He always wanted to play music and be in a band. He loved music so much that he wanted to make it…
Fred was in the background of the local punk rock scene all the time, even when he was a teenager. There used to be Ploughshares of Youth, a downtown social action group, where young people got together and put off benefits for OXFAM. But it wasn’t until he was twenty that he started to get more involved.
Noon Day Gun was Fred’s first real band. When they broke up he formed Giver with Renee Ruba and Frank Paul Nolan. Fred played drums. I think he started playing drums by just having a snare at home and practicing on that. I don’t know how good he was, but he wholeheartedly adopted a philosophy of do-it-yourself punk rock. He didn’t care if he couldn’t sing—he got up and sang. He didn’t care if he wasn’t the best drummer—he got up and played. That’s how a lot of local bands got started, kids who couldn’t play a note but didn’t care either way.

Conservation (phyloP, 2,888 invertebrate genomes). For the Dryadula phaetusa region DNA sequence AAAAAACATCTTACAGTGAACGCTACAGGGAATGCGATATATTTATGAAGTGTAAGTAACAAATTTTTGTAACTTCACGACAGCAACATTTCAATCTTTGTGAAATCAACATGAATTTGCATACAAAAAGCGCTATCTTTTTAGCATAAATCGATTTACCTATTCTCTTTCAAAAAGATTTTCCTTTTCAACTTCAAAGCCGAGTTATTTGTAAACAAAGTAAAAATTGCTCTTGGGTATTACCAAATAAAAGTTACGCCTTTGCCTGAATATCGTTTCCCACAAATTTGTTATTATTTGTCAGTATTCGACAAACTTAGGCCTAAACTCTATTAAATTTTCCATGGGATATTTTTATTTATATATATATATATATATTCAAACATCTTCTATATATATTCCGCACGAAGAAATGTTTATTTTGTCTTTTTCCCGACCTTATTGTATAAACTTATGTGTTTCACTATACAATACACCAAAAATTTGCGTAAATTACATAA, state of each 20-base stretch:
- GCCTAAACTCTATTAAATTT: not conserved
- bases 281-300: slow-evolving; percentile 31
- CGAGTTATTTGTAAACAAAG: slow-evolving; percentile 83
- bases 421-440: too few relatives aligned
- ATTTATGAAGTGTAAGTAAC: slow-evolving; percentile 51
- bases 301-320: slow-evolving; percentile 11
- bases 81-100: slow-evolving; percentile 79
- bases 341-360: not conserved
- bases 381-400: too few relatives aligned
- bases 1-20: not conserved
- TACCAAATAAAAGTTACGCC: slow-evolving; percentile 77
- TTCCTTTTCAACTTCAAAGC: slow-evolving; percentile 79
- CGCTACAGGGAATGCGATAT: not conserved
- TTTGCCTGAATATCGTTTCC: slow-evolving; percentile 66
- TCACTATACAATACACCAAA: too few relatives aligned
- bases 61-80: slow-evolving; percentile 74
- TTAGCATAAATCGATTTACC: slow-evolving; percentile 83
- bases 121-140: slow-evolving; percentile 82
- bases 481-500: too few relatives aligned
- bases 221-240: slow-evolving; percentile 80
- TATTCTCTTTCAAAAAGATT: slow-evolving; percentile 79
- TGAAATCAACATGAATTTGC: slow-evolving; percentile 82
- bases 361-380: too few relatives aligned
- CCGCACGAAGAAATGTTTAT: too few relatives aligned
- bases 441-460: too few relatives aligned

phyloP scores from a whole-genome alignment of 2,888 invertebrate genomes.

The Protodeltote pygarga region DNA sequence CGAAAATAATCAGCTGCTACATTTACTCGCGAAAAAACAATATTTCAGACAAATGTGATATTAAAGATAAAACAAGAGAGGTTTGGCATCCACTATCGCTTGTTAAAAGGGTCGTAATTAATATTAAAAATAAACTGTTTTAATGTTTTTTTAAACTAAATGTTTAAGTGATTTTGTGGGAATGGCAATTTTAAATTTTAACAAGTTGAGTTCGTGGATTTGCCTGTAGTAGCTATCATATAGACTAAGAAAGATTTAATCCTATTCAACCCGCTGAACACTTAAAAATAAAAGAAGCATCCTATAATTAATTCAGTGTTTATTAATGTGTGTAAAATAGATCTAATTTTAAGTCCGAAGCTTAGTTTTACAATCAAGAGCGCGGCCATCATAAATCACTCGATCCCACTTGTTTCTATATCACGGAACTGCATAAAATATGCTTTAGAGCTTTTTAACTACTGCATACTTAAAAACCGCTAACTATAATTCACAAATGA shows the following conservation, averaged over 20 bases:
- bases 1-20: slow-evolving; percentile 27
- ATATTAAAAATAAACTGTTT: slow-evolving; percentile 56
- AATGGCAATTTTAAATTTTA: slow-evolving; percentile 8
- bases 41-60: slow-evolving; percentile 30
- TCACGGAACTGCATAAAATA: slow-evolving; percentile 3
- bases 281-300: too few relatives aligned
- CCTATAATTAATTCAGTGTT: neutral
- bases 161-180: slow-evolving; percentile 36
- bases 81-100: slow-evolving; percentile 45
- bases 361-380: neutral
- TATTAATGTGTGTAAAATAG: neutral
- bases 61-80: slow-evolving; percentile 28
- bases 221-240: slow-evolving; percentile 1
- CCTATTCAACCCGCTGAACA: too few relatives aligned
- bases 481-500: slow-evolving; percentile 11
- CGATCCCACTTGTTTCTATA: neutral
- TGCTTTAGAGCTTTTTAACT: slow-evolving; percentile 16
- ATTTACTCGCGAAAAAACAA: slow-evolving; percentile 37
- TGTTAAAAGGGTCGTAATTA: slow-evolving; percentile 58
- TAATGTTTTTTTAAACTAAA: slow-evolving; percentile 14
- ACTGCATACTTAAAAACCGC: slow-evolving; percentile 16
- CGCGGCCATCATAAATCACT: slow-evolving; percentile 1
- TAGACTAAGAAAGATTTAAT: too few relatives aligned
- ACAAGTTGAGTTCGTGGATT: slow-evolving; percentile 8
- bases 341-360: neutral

There was a benefit concert, and Fred was one of the organizers. They needed an extra band to fill a time slot, and he called me up and said, “Paul, do you want to play at this show?”
I had my cousin’s guitar; I never had an amp. I said, “Sure.”
We called ourselves The Shitz. There was Richie Perez, Darryl Grace, Matt Clark, Dave Andrews, me and Fred. We never rehearsed. We got together twenty minutes before we went on. “We kind of know some Ramones. We might be able to play some Dead Kennedys.” I came up with a riff, and Fred wrote some lyrics.
People loved it. They were like, “when are you playing again?”
I think Liz Pickard liked it, too. [laugh] But I don’t think she thought it was good music, just the feeling it gave her.